Brody Sikstrom
March 1, 2023

An Injection of Clarity: A Look at Recent Employment Law Decisions Regarding Mandatory Mask and Vaccination Policies


Over the last three years, everyone has used the word “unprecedented” an unprecedented number of times. A once-in-a-century pandemic will do that. But as we move beyond the emergency phase of the pandemic and into a more stable sort of normal, precedent has started to build around the policies and actions of the last few years, specifically COVID-related corporate policies regarding mandatory vaccination and mask wearing.

This shift from the urgent, medical perspective to a legal one can be confusing – and we predict that in the coming months there will be a growing amount of focus and legal scrutiny put on these policies. With that in mind, let’s take a look at recent decisions from the Courts in Alberta and British Columbia regarding mandatory masking and vaccination policies (“MVP”), constructive dismissal and what you need to know as a business leader.

Mandatory Masking Policies

While mask mandates seem to be behind us, the debate continues and has made its way into our courts. In the recent case of Benke v Loblaw Companies Limited, the Alberta Court of King’s Bench was asked to decide whether placing an employee on unpaid leave because of the employee’s refusal to wear a mask without a medical justification constituted constructive dismissal. Ultimately, the Court held that the employee’s inability to work was a consequence of a voluntary choice that he made, and therefore the employee was not constructively dismissed. In other words, the only thing standing in the way of the employee working was the employee’s own decision.

Specifically, the Court found that putting the employee on unpaid leave did not amount to constructive dismissal for two primary reasons:

  1. The Mask Policy was neither a substantial change nor breach in the employment contract
  2. While unpaid leave is a substantial change in the employment contract, the employee was choosing not to work so it was reasonable for the employer not to pay them.

While we surely haven’t seen the end of challenges to mask mandates and policies, the Court in Benke was clear in this case: in the absence of any proof that an employee is exempt from a mask policy on any of the acceptable grounds (ie, medical or religious), then there is no discrimination in the enforcement of an employer’s masking policy and an employee’s refusal would make repudiating the employment contract or unpaid leave justified.

Mandatory Vaccine Policies

Unlike masking mandates, many mandatory vaccine policies (“MVPs”) are still in effect – and have also started to have their day in court. We’ll no doubt continue to see additional cases, but last year’s Parmar v Tribe Management Inc, 2022 BCSC 1675. case provides an instructive example of what to expect moving forward. Ultimately, the British Columbia Supreme Court decided that the specific employee making the complaint was not constructively dismissed – but also found the MPVs must be decided on a case-by-case basis.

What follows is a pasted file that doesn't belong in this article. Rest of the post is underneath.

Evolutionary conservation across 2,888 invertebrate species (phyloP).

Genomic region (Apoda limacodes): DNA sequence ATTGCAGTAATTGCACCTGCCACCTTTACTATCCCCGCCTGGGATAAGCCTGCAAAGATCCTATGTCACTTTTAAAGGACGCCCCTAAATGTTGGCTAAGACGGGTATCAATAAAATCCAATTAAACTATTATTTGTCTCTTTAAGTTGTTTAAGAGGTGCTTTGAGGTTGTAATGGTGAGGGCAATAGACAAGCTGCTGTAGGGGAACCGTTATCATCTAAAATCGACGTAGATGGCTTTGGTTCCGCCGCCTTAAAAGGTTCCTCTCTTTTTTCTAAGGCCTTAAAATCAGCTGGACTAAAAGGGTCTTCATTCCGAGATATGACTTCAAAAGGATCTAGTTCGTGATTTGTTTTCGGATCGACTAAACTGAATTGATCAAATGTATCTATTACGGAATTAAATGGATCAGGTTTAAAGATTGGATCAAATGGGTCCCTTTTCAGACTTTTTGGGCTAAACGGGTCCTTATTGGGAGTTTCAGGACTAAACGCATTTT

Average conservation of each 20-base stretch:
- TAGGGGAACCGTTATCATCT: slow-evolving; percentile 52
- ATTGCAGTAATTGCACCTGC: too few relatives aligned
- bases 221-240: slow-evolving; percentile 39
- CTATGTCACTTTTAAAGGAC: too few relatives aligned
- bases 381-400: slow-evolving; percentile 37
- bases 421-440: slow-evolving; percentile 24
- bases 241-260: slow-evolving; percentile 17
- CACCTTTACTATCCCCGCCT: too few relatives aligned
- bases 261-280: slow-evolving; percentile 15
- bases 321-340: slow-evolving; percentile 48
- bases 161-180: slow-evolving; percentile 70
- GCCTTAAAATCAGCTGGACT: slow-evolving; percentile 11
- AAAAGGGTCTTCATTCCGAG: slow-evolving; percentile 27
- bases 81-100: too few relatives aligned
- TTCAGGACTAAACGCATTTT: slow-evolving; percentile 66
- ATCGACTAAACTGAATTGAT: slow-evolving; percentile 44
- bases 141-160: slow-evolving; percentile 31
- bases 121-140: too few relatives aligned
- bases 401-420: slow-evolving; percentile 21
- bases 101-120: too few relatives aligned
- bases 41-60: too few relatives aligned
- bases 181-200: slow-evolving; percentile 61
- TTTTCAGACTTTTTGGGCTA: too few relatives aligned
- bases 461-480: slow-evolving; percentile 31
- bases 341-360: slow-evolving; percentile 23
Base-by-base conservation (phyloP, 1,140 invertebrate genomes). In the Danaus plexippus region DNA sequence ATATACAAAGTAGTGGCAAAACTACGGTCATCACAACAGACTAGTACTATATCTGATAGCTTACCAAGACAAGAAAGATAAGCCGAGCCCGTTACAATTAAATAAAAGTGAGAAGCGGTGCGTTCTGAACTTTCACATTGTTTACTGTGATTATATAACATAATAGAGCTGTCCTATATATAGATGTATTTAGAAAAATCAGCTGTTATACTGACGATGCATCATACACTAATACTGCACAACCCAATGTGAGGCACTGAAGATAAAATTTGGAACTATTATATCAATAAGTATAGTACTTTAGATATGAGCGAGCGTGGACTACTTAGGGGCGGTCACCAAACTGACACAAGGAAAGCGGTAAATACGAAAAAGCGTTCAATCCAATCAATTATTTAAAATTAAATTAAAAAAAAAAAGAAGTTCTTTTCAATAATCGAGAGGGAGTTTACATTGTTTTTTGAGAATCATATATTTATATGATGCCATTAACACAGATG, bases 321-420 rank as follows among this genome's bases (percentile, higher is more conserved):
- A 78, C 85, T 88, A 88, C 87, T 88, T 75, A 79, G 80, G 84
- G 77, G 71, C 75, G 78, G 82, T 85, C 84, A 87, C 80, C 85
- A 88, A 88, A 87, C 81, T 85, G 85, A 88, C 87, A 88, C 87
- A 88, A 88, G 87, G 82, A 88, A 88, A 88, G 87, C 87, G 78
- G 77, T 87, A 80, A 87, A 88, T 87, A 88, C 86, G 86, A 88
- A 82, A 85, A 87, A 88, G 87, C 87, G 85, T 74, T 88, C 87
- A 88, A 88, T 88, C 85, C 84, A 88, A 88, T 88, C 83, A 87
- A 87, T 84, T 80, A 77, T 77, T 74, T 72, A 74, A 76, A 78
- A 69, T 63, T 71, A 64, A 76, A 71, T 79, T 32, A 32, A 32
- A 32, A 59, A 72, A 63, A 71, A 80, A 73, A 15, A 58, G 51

While the case-by-case ruling may seem vague, there are very clear factors the support the upholding of the validity of a MVP:

  1. At the time of enactment of the MVP, was the employer relying on recommendations, information or orders from the Provincial Government, Federal Government, Public Health Officer’s, the Centre for Disease Control or other reputable agencies which would lead the employer to concluding that MVP’s were required to maintain a safe workspace?
  2. Did the MVP apply to all employees, contractors and visitors who entered the workplace?
  3. Was a MVP necessary for the employer to comply with their statutory obligations to protect the health and safety of all employees?
  4. Did the policy contemplate exemptions on legitimate medical or religious grounds?

On the other side, there are also very clear factors that suggest the MVP is unreasonable:

  1. Provisions of the MVP allowed for discipline, up to and including discharge, of employees who decided to remain unvaccinated;
  2. The MVP applied to unvaccinated employees who worked exclusively from home where there was no reasonable expectation of them returning to the workplace; and
  3. The MVP applied to employees who worked exclusively outside.

Ongoing Considerations

Just when you thought we’d moved from the unprecedented to the beginning of precedent, everything could change again. The current Premier of Alberta, Danielle Smith, has made numerous comments about protecting the rights of the unvaccinated and suggested future legislative efforts to do so. Should any future legislation be passed to do such a thing, the law as it relates to everything we’ve covered here may be subject to change through further judicial consideration and challenges.

The Bottom Line

The last few years have been a challenge for everyone in many different ways, but just as things are beginning to feel “normal” again, the legal system is also beginning to grapple with the polices borne of the pandemic. Right now, one thing is clear: each case involving an employee claiming constructive dismissal due to the enactment of an MPV or mask policy must be analyzed on its specific facts – but the precedents will only grow and provide more clarity in the future.

As more employees begin to return to the office and pandemic policies evolve, issues related to the pandemic and measures taken to keep your workplace safe will surely continue arise – and that’s where we come in. Our team is experienced in handling all employments matters and together, we can help safeguard your business from any employment claims.

Feel free to get in touch with any questions you may have about COVID-19 policies, employment law or anything else you may need by calling our office at (403) 267-8400.